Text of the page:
With the whole of the UK apparently grinding to a halt with the cold and snow, it was interesting to be pointed to an official review of the UK's winter resilience capabilities (H/T John B).
A small team was set up under the leadership of Dr David Quarmby, a member of the "great and good" with background in transport. The team published its terms of reference here; an interim report was published last summer, and the final report appeared just a couple of months ago.
For our purposes the interim report is more interesting since it has a whole section entitled "Weather forecasting and climate change". All emphasis below is added by me.
12.7 The science of forecasting up to 30 days ahead and beyond has made great progress in recent years and will continue to develop; comparison of outturns against probabilistic predictions out to 30 days suggests that the information is of increasing value for winter service resourcing and planning.
"Increasing value" eh? I wonder what the absolute value of these forecasts is though?
12.8 The Met Office has ceased publishing seasonal forecasts through the PWS, because – again – the nature of the weather and climate means that at these timescales it only makes sense to give probabilistic predictions rather than definitive forecasts, and this has proved difficult to communicate.
"Difficult to communicate"? Don't they mean that they were wrong? I'm struggling with the idea of a "barbeque summer" that turned into a rain-drenched washout being a communication problem.
12.9 Yet, as this Review makes clear, critical policy and strategic decisions would be enormously enhanced by even a probabilistic prediction about next winter’s weather. Forecasting over this timescale and beyond takes us into the area of climate forecasting and the impact of climate change.
12.10 We have explored these issues in some depth with the climate research team at the Met Office Hadley Centre. The starting point is the slow but steady rise in average global temperatures. The consensus on the UK is that on average summers will become warmer, and winters will become warmer and wetter, though the next 10–15 years may be dominated by natural variability. When severe weather events happen they may be more extreme in terms of heat and rainfall.
Aha! So the Met Office were involved, and told the review that winters were going to become warmer and wetter. What else did they say?
12.11 Although the probability of severely cold winters in the UK is gradually declining, there is currently no evidence to suggest similar changes in extremes of snow, winds and storms in the UK.
12.12 We have also explored whether or not the occurrence of two successive severe winters influences the probability of a third in succession – in other words, is there any evidence of clustering? There is some small influence from year to year but these matters are still very uncertain and it would be safer to assume that there is statistical independence between one winter and the next.
12.13 In other words, we are advised to assume that the chance of a severe winter in 2010–11 is no greater (or less) than the current general probability of 1 in 20.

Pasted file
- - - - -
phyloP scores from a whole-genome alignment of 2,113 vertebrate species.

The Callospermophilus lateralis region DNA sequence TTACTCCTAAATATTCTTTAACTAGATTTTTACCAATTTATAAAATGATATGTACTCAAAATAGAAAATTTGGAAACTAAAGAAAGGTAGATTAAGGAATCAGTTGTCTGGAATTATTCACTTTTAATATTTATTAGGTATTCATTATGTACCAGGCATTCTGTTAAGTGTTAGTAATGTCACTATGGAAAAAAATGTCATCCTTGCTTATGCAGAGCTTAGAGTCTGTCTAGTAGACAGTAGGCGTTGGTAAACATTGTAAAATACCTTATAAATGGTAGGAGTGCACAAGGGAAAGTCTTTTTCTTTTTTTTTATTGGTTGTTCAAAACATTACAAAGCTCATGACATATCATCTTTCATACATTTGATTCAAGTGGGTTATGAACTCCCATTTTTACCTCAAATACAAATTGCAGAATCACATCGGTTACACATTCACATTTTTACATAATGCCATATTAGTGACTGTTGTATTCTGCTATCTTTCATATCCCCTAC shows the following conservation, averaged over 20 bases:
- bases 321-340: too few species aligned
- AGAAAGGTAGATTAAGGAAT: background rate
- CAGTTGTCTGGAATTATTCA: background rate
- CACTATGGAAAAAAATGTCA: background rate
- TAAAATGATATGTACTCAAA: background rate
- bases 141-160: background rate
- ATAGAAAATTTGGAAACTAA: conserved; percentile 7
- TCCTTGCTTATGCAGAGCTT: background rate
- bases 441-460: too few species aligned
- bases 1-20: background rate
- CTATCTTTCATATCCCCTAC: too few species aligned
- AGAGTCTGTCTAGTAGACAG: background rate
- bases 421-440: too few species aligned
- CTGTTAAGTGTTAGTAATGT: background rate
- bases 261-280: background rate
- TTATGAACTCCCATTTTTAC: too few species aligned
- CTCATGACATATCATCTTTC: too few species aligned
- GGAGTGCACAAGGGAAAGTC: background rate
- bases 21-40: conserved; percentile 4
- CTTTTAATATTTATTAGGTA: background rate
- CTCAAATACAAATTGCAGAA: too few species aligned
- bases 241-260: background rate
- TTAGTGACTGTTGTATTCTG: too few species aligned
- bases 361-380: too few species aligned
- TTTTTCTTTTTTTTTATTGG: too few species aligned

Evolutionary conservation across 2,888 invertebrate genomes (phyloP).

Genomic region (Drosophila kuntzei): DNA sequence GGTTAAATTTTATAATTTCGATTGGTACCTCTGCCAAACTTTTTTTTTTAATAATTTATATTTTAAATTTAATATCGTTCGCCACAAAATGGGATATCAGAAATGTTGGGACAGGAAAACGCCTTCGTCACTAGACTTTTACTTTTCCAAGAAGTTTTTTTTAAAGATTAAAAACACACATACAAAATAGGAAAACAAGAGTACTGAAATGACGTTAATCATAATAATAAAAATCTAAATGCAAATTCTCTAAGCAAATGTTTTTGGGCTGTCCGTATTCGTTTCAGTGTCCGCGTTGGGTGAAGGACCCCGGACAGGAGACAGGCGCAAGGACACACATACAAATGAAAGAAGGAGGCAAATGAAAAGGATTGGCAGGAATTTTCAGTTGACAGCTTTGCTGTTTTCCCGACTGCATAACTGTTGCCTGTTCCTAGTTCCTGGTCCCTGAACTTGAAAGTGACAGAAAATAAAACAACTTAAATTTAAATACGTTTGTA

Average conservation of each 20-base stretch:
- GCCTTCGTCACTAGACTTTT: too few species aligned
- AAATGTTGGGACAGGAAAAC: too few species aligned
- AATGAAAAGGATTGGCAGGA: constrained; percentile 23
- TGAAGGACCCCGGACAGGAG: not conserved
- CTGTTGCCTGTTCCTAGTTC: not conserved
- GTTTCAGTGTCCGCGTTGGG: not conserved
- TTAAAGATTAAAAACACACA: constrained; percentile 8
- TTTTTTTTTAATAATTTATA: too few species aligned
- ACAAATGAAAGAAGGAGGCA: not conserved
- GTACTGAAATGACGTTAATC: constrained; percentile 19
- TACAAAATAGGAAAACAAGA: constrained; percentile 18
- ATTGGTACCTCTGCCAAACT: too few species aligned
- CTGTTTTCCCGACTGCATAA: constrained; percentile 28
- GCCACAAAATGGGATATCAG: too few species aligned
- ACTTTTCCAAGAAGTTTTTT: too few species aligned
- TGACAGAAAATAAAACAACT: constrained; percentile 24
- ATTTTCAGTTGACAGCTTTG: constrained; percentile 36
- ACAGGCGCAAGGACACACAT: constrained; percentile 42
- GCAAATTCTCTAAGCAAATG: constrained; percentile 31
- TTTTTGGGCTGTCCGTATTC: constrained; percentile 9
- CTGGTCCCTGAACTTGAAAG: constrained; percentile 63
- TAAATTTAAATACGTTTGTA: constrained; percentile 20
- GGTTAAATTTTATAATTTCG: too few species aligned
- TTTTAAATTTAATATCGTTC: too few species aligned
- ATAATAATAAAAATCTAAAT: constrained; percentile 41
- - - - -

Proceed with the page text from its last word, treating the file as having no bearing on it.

Now didn't the Met Office tell us just yesterday that they didn't make any predictions on the weather for this winter? I would have thought many people might have mistaken the words highlighted above as discussing a forecast of some kind. Perhaps it's another of those communication difficulties.
12.14 For the purpose of this report, the following summarises what we understand:
- The probability of the next winter being severe is virtually unrelated to the fact of just having experienced two severe winters, and is still about 1 in 20.
- The effect of climate change is to gradually but steadily reduce the probability of severe winters in the UK.
- However, when severe winters come, they could still be extreme – in terms of snowfall, wind and storms, though not necessarily in relation to temperature.
12.17 But we need to understand and accept that the chance of a severe winter is still relatively small and that there will be many years when some will question the degree of resources committed to winter resilience.
12.15 An important consequence of the declining occurrence of severe winters is the loss of knowledge and experience among planning and technical staff in local highway authorities and their contractors, especially if the severe winters which do occur have more extreme snow events.
12.16 All this, in our view, reinforces the need for comprehensive resilience planning, and for ensuring that the salt supply chain is resilient.
After the publication of the interim review, the team recommended that the UK import 250,000 tonnes of salt to cope with a possible shortfall. I wonder if this was (a) enough and (b) actually done in practice.
Either way, this looks like more trouble for the Met Office.
Rob Schneider (via email) wonders if the wording of the Met Office's statement yesterday isn't important - they said they didn't issue forecasts to the public. The problem with this is that the Boris Johnson article to which they were responding said this:
So let me...pose a question that is bugging me. Why did the Met Office forecast a "mild winter"? Do you remember? They said it would be mild and damp, and between one degree and one and a half degrees warmer than average. Well, I am now 46 and that means I have seen more winters than most people on this planet, and I can tell you that this one is a corker.
i.e. Boris is not obviously speaking about a forecast issued to the public - he just mentions a forecast. This makes the careful wording of the Met Office's denial look rather less than straightforward. It may well be that they have issued forecasts to their corporate customers - among them the Civil Aviation Authority and who knows, maybe the Mayor of London too - and that these have been the cause of the trouble.
More digging required.